Laf. Lustick,' as the Dutchman says : I'll like a maid the better, whilst I have a tooth in my head : Why, he's able to lead her a coranto."
Par. Mort du Vinaigre! Is not this Helen?
[Exit an Attendant.
Enter several Lords. Fair maid, send forth thine eye: this youthful parcel Of noble bachelors stand at my bestowing, O'er whom both sovereign power and father's voice* I have to use: thy frank election make; Thou hast power to choose, and they none to forsake.
Hel. To each of you one fair and virtuous mistress
- fucinorous—} i. e. Wicked.
a coranto.] A swift and lively dance. * O'er whom both sovereign power and father's voice] They were his wards as well as his subjects.-HENLEY.
to 'each, but one!) i. e. To all except Bertram.
My mouth no more were broken- than these boys',
King. Peruse them well:
Make choice: and, see,
Hel. Now, Dian, from thy altar do I fly; And to imperial Love, that god most high, Do my sighs stream.—Sir, will
you hear my suit? 1 Lord. And grant it.
Thanks, sir; all the rest is mute.
2 Lord. No better, if you please.
My wish receive, Which great love grant! and so I take my leave.
Laf. Do all they deny her ?e An they were sons of a My mouth no more were broken-) A broken mouth is a mouth which has lost part of its teeth-Johnson.
white death]—is the paleness of death, and not the Chlorosis, as Dr. Johnson has supposed.
the rest is mute.] i. e. I have no more to say to you.-STEEVENS.
ames-ace-] When the two aces are thrown on the dice. e Do all they deny her ?] None of them have yet denied her, or deny her afterwards, but Bertram. The scene must be so regulated that Lafeu and Parolles talk at a distance, where they may see what passes between Helena and the lords, but not hear it, so that they know not by whom the refusal is made.-Johnson,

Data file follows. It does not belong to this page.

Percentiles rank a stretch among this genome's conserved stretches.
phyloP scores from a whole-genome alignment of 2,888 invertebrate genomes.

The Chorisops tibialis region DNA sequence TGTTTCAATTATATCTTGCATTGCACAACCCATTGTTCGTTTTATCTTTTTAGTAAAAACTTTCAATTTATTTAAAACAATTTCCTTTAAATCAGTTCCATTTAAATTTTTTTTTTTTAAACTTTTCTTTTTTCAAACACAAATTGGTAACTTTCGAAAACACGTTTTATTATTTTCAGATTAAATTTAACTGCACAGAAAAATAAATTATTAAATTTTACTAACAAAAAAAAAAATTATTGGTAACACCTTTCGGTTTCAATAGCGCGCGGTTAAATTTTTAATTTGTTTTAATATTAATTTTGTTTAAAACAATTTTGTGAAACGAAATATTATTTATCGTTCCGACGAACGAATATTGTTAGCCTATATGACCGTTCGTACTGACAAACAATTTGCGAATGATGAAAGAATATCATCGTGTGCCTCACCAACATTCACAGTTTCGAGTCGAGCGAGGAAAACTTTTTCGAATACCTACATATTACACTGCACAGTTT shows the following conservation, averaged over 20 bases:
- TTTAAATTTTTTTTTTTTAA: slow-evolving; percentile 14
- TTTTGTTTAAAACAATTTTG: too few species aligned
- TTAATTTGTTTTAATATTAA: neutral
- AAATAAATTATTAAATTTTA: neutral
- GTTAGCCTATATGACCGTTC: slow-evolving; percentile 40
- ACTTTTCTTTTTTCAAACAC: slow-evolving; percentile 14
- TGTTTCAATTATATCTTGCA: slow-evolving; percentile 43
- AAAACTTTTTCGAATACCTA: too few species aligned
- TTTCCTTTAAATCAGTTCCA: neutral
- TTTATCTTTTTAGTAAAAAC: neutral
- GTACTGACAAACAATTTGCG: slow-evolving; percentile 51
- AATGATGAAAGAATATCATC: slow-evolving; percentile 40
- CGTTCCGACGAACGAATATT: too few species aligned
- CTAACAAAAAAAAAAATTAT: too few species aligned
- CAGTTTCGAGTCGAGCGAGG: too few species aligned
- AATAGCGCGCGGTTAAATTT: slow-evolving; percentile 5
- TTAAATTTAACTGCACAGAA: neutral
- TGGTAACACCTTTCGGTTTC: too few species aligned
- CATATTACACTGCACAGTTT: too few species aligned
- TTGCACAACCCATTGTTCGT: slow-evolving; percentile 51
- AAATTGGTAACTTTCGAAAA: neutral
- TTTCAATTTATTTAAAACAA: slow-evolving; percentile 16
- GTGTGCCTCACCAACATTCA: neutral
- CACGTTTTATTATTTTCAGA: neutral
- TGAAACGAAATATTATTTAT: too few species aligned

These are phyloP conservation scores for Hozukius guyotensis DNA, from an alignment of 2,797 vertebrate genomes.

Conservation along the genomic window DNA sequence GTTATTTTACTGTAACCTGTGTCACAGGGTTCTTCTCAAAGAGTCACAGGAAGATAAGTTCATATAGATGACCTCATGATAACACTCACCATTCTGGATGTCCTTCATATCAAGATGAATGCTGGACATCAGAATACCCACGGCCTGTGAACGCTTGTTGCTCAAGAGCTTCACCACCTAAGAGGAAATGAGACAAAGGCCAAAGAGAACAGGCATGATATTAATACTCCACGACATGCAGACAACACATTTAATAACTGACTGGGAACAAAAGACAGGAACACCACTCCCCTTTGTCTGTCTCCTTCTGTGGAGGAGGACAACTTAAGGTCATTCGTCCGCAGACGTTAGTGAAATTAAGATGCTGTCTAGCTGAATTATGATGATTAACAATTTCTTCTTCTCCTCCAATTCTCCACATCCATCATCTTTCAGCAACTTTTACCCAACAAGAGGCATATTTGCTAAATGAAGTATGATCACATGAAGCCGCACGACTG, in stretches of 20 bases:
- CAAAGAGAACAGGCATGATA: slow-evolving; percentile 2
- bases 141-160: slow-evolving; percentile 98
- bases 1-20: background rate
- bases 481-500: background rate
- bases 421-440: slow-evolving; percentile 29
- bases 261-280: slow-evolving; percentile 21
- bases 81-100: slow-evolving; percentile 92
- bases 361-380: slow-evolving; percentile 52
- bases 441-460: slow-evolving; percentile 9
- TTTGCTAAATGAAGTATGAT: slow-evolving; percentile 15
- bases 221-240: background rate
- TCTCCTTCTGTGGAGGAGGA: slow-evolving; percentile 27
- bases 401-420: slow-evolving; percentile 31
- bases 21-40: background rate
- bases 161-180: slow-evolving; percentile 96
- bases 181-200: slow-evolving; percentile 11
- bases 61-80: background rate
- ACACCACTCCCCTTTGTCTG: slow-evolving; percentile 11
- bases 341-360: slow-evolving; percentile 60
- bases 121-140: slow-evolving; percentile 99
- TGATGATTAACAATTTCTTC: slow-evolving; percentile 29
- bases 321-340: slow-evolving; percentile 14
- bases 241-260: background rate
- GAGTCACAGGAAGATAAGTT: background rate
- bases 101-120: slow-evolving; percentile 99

mine, I'd have them whipped; or I would send them to the Turk, to make eunuchs of.
Hel. Be not afraid [to a Lord] that I your hand should I'll never do you wrong
(take; Blessing upon your vows! and in your bed Find fairer fortune, if you ever wed!
Laf. These boys are boys of ice, they'll none have her: sure, they are bastards to the English; the French ne’er got them.
Hel. You are too young, too happy, and too good, To make yourself a son out of my blood.
4 Lord. Fair one, I think not so.
Laf. There's one grape yet,-I am sure thy father drank wine. But if thou be'st not an ass, I am a youth of fourteen; I have known thee already.
Hel. I dare not say, I take you ; [to BERTRAM] but I Me and my service, ever whilst I live,
[give Into your guiding power.—This is the man. King. Why then, young Bertram, take her, she's thy
wife. Ber. My wife, my liege ? I shall beseech your highness, In such a business give me leave to use The help of mine own eyes. King.
Know'st thou not, Bertram, What she has done for me? Ber.
Yes, my good lord; But never hope to know why I should marry her.
King. Thou know'st she has rais'd me from my sickly
Ber. But follows it, my lord, to bring me down' [bed. Must answer for your raising ? I know her well; She had her breeding at my father's charge : A poor physician's daughter my wife !— Disdain Rather corrupt me ever!
King. 'Tis only title' thou disdain'st in her, the which I can build up. Strange is it, that our bloods, Of colour, weight, and heat, pour'd all together, Would quite confound distinction, yet stand off In differences so mighty : If she be All that is virtuous, (save what thou dislik'st,
'Tis only title-] i. e. The want of title.